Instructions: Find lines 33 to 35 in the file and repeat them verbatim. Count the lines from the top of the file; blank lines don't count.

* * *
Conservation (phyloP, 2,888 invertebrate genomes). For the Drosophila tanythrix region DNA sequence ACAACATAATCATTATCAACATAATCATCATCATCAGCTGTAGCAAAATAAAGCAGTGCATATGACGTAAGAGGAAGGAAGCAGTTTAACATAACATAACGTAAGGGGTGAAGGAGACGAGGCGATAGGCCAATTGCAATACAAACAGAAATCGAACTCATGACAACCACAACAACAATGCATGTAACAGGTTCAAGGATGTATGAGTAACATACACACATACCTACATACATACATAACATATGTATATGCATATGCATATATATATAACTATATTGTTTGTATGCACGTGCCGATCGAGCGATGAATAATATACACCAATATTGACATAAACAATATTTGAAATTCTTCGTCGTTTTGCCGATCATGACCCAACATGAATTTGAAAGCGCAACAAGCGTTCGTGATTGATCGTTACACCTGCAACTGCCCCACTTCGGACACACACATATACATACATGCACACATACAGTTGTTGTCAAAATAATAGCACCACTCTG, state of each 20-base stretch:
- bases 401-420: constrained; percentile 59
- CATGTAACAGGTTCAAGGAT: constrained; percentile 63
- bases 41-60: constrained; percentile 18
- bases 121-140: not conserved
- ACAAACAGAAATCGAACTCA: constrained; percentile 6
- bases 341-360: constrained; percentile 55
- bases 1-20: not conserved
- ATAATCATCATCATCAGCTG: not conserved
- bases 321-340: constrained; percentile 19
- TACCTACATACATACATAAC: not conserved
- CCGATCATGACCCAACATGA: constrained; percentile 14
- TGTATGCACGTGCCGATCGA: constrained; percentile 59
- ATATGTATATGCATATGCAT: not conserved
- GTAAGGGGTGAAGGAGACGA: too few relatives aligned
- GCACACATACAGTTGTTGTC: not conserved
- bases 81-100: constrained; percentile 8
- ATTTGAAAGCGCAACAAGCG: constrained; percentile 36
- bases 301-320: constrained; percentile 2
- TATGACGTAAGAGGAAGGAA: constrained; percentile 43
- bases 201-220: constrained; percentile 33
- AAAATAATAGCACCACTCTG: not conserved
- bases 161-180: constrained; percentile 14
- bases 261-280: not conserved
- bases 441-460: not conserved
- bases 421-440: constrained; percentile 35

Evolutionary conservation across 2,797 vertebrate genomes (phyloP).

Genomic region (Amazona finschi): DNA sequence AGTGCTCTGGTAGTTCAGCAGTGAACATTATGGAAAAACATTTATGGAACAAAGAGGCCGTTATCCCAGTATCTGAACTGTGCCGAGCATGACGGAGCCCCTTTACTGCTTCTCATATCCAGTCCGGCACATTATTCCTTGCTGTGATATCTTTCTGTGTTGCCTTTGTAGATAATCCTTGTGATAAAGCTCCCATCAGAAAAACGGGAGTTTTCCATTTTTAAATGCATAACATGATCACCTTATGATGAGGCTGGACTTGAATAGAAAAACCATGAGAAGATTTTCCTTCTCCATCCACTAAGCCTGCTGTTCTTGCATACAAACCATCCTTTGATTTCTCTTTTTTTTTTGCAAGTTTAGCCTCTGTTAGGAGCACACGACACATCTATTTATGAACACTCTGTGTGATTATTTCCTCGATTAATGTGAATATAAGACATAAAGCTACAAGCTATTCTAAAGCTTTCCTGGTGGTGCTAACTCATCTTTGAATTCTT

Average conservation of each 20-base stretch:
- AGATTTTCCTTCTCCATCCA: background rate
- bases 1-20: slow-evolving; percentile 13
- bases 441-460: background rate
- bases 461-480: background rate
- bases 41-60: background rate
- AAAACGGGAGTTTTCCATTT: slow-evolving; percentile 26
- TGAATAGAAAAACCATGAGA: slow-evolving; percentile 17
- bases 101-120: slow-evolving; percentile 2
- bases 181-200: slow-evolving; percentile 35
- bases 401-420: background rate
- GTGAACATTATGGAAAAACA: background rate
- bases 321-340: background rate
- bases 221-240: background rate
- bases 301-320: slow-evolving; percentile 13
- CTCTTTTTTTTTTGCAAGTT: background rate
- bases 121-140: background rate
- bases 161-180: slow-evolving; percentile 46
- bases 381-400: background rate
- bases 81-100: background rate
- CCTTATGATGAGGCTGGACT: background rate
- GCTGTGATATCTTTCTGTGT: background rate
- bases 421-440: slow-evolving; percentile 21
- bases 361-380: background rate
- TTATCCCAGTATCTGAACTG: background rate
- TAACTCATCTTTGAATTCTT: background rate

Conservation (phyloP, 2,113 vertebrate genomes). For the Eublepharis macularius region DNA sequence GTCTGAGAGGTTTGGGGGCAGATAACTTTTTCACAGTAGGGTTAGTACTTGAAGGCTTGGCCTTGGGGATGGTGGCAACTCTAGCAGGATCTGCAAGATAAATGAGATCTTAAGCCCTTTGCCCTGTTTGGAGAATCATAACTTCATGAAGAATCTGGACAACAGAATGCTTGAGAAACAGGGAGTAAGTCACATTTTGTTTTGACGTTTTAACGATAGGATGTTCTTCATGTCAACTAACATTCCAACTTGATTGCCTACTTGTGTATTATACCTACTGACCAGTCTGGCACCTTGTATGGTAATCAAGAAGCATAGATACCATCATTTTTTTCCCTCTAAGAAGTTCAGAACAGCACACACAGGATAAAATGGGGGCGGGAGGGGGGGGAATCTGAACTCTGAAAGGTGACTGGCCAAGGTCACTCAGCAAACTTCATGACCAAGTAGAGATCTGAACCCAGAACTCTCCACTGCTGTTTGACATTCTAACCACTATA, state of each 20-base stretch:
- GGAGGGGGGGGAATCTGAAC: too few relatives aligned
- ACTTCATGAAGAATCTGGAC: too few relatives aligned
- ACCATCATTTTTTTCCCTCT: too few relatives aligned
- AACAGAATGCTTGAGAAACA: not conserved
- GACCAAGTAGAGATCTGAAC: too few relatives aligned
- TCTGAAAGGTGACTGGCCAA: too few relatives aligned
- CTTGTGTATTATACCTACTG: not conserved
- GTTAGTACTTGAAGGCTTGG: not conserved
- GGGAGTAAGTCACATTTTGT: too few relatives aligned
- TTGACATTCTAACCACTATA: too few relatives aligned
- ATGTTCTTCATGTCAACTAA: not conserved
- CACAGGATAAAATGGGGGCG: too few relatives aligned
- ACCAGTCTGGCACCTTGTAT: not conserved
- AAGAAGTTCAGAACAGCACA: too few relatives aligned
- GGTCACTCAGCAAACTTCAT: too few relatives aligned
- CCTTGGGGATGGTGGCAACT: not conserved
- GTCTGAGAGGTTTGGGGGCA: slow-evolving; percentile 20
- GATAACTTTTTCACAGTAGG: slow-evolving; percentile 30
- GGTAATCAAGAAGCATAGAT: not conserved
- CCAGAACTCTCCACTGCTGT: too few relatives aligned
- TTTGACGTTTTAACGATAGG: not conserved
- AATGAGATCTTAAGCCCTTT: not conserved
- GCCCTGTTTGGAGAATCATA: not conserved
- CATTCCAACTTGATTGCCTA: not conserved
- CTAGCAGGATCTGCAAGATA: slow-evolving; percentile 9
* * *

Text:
- bases 461-480: background rate
- bases 41-60: background rate
- AAAACGGGAGTTTTCCATTT: slow-evolving; percentile 26